Michael J. Pilling and Paul W. Seakins: Reakciókinetika
It is a great pleasure to see the new and improved Hungarian edition of
this book, which is rapidly becoming the standard undergraduate text on
Chemical Kinetics. It is an updated version of Pilling's earlier
short text in the Oxford Chemistry Series, but the new text is significantly
expanded in both breadth and depth of coverage. The approach chosen
by the authors is more modern than their immediate competitors, and this
is now the one area of Physical Chemistry where I am content to recommend
a single text to my students. As a measure of its success, we provided
multiple copies in our library, and they are always on loan. The
Hungarian edition has been translated by two scientists who are themselves
respected in the field of chemical kinetics. They have corrected
a number of small errors and have improved some of the diagrams.
I am sure that this edition will be as popular and as useful to students
in Hungary as the English edition has been here. I have also been
very impressed with some of the other innovations of the Hungarian edition,
notably the web site
with downloadable figures.
The book covers a very wide range of topics in kinetics, including chapters
on experimental techniques, elementary and complex reactions, reaction
dynamics, chain reactions and explosions, reactions in solution and reactions
at surfaces. The authors are particularly good at explaining difficult
theoretical ideas in a lucid and simple way, which proves very helpful
to students. For example, there is an excellent section on the theory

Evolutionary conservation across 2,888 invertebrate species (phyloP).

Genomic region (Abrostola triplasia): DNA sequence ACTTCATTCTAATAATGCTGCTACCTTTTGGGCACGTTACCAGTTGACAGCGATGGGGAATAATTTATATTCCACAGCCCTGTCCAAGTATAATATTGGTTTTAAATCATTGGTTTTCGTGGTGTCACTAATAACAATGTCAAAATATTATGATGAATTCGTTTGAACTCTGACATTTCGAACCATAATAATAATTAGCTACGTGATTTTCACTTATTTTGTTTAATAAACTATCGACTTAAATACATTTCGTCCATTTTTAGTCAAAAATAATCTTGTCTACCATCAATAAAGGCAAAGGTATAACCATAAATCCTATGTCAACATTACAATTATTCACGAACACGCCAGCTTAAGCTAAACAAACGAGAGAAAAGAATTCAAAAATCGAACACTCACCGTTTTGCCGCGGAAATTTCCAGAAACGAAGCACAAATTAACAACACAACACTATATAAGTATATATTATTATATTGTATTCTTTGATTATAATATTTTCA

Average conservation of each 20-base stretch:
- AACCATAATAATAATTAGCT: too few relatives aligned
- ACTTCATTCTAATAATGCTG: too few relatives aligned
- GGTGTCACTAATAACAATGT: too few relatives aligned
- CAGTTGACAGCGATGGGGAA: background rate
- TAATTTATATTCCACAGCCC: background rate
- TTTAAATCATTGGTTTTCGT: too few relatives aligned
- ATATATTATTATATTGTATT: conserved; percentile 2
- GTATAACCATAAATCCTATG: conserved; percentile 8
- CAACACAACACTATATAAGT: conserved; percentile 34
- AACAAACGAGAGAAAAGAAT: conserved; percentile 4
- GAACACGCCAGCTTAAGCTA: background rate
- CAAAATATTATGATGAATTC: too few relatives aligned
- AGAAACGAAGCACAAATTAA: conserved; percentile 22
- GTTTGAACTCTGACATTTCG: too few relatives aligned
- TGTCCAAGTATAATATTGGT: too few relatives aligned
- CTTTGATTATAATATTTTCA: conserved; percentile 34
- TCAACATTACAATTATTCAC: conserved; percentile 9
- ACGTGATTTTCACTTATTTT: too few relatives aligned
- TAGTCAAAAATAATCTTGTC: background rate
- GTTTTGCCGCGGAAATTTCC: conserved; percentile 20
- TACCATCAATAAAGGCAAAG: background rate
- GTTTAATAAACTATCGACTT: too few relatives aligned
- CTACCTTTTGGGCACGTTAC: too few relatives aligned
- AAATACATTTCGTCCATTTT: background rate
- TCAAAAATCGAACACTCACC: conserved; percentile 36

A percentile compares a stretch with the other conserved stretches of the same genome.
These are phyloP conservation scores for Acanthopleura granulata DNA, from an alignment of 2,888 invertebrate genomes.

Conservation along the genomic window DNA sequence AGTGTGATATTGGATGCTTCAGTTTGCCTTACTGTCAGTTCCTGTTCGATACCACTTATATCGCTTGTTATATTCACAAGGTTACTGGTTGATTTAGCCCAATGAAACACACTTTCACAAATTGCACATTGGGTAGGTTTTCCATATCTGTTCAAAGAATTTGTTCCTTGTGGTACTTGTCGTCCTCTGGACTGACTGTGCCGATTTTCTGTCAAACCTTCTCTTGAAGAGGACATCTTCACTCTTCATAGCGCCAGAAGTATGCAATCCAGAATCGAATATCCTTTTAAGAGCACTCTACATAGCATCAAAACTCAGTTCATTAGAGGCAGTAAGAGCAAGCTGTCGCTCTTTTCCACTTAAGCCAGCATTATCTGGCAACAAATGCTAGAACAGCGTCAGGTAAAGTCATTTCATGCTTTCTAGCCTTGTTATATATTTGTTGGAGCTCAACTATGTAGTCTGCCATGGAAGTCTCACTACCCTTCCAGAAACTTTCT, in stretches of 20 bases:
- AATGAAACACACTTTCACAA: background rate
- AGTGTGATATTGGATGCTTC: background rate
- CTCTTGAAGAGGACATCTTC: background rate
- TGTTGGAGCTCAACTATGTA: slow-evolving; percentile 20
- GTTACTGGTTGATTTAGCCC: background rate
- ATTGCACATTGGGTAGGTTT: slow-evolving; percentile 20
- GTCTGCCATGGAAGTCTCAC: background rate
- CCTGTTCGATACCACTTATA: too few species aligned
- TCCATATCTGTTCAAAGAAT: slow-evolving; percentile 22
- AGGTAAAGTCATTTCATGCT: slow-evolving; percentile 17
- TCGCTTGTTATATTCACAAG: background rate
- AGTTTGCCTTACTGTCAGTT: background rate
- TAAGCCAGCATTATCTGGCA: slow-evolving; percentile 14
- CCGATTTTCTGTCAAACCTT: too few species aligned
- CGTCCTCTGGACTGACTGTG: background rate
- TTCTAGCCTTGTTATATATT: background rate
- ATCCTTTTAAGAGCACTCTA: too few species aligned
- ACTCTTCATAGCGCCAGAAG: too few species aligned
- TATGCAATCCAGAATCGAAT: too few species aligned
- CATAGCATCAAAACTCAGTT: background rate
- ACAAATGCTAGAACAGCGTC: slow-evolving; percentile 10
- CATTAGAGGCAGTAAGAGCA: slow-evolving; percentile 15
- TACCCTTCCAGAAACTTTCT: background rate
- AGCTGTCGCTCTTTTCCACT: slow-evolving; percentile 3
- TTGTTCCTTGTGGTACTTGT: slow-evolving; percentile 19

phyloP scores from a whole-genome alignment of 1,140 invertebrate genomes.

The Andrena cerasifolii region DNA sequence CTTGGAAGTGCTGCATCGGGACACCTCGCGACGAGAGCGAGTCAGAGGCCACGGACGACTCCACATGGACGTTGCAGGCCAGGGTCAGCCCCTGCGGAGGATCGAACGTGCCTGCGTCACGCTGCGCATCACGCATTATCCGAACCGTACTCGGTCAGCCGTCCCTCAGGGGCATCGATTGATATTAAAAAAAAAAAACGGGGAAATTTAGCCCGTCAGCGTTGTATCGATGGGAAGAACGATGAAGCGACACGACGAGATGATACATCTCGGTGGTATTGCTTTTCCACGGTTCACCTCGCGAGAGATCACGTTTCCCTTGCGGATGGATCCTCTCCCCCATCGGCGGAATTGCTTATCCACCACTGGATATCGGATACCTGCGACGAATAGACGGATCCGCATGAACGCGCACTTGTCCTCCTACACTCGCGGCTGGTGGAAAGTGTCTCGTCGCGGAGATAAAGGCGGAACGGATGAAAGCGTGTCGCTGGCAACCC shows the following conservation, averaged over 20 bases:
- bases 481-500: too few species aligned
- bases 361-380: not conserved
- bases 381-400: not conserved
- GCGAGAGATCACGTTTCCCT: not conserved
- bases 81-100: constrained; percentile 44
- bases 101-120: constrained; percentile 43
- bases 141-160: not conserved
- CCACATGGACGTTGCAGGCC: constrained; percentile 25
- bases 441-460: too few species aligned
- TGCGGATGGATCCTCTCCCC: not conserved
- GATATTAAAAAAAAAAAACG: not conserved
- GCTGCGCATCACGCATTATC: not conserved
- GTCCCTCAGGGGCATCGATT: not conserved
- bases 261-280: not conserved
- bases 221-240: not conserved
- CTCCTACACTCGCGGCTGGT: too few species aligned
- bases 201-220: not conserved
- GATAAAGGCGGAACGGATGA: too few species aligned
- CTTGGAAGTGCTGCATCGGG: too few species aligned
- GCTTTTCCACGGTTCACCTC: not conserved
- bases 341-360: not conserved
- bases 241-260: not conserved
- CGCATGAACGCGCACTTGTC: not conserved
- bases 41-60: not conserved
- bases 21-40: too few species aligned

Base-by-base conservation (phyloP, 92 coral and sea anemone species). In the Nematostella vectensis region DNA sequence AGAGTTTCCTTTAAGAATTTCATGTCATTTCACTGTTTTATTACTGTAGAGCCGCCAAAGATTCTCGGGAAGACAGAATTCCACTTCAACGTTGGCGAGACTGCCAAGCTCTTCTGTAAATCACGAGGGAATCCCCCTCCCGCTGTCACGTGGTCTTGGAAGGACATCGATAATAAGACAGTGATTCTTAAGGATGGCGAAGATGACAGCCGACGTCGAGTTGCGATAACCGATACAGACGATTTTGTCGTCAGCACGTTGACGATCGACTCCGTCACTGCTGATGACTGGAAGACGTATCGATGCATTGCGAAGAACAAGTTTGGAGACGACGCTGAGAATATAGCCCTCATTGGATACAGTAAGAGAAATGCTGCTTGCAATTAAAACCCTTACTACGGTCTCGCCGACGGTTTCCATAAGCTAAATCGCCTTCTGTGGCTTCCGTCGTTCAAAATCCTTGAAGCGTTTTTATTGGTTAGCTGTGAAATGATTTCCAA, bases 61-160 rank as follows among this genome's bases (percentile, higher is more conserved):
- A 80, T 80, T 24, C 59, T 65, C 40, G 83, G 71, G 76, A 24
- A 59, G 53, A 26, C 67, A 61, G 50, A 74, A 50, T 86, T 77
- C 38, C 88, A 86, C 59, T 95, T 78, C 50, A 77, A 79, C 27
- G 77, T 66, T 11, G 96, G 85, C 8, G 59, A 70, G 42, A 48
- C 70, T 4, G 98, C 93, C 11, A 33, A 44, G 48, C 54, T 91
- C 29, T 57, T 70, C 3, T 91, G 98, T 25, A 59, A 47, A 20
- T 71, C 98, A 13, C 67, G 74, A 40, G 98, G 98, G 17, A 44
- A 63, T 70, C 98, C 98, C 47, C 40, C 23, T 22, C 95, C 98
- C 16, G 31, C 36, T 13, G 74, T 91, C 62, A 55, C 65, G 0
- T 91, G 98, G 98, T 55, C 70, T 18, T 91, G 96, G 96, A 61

of unimolecular reactions, which manages to avoid the notational nightmare
of other texts in the area, and explains the concepts clearly to an advanced
level, including RRKM theory, the strong collision approximation and intramolecular
Inevitably, in a book of this size, there are topics that have been
omitted or dealt with in less detail than I would have liked. The
authors are unashamedly gas phase kineticists, and the coverage shows this
bias. This is understandable, given that gas phase reactions can
be understood at a more fundamental level than solution kinetics, without
the complications of solvent interactions. Personally, I would have
like to see the authors' excellent approach applied to the Marcus theory
of electron transfer reactions and to electrochemical reactions at the
liquid-solid interface. I am sure that my colleagues in Physical
Organic Chemistry would also have liked to see something on acid and base
catalysis, and a more detailed discussion of the mechanisms of enzyme reactions
(particularly different types of inhibition).
The book is aimed mainly at undergraduates who have already met an introductory
course in Physical Chemistry, and it achieves this level admirably.
The problems are excellent and the text contains worked examples, which
are very helpful for students. One of the most important features
of the text is that it contains pointers to key papers in the kinetics
literature, together with explanatory notes. It is increasingly difficult
for undergraduate students, who perform research projects, or indeed graduate
students starting on their careers to learn to read the research literature,
and Pilling and Seakins have provided an extremely useful aid for students.
Back to the English interface...